Domestication has often seemed a matter of the distant past, a series of distinct events involving humans and other species that took place long ago. Today, as genetic manipulation continues to break new barriers in scientific and medical research, we appear to be entering an age of biological control. Are we also writing a new chapter in the history of domestication? Where the Wild Things Are Now explores the relevance of domestication for anthropologists and scholars in related fields who are concerned with understanding ongoing change in processes affecting humans as well as other species. From the pet food industry and its critics to salmon farming in Tasmania, the protection of endangered species in Vietnam and the pigeon fanciers who influenced Darwin, Where the Wild Things Are Now provides an urgently needed re-examination of the concept of domestication against the shifting background of relationships between humans, animals and plants.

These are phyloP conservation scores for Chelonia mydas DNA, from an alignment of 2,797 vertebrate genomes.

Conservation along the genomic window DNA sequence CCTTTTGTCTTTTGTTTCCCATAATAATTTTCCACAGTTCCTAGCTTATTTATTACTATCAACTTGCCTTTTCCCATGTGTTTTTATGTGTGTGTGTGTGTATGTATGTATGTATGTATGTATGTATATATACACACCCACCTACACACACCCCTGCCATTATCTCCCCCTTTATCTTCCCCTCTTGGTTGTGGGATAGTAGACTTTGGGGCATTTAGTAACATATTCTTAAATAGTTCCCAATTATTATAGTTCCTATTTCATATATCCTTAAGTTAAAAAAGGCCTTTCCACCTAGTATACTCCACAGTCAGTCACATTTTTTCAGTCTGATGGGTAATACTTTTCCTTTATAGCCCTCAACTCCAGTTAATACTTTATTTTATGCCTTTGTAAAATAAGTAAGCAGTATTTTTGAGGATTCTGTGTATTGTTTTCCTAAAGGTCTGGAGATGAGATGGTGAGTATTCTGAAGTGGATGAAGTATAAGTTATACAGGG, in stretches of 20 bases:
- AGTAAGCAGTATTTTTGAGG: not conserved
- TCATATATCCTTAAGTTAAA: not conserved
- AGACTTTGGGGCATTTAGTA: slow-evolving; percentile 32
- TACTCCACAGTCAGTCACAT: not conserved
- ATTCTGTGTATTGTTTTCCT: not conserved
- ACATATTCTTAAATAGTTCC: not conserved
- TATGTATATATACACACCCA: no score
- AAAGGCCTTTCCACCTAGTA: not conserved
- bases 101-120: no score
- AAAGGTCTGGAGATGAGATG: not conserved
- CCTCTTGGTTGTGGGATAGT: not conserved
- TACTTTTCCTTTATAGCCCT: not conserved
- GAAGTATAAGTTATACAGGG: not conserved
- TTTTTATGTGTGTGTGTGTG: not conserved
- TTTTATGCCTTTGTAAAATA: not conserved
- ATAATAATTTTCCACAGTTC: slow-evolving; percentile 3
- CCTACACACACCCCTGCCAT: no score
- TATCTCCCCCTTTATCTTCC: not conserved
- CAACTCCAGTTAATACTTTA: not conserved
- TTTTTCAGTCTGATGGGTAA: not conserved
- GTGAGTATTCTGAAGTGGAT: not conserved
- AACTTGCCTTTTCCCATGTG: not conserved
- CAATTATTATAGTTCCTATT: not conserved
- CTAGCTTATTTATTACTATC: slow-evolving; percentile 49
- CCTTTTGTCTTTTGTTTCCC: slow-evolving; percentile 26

chapter |25 pages

Introduction: Domestication Reconsidered

ByRebecca Cassidy

chapter one|22 pages

The Domestication of Anthropology

ByNerissa Russell

chapter two|22 pages

Animal Interface: The Generosity of Domestication

ByNigel Clark

chapter three|29 pages

Selection and the Unforeseen Consequences of Domestication

ByHelen M. Leach

chapter four|21 pages

Agriculture or Architecture? The Beginnings of Domestication

ByPeter J. Wilson

chapter six|36 pages

“An Experiment on a Gigantic Scale”: Darwin and the Domestication of Pigeons

ByGillian Feeley-Harnik

chapter seven|22 pages

The Metaphor of Domestication in Genetics

ByKaren Rader

chapter eight|23 pages

Domestication "Downunder": Atlantic Salmon Farming in Tasmania

ByMarianne Lien

chapter eleven|27 pages

Feeding the Animals

ByMolly H. Mullin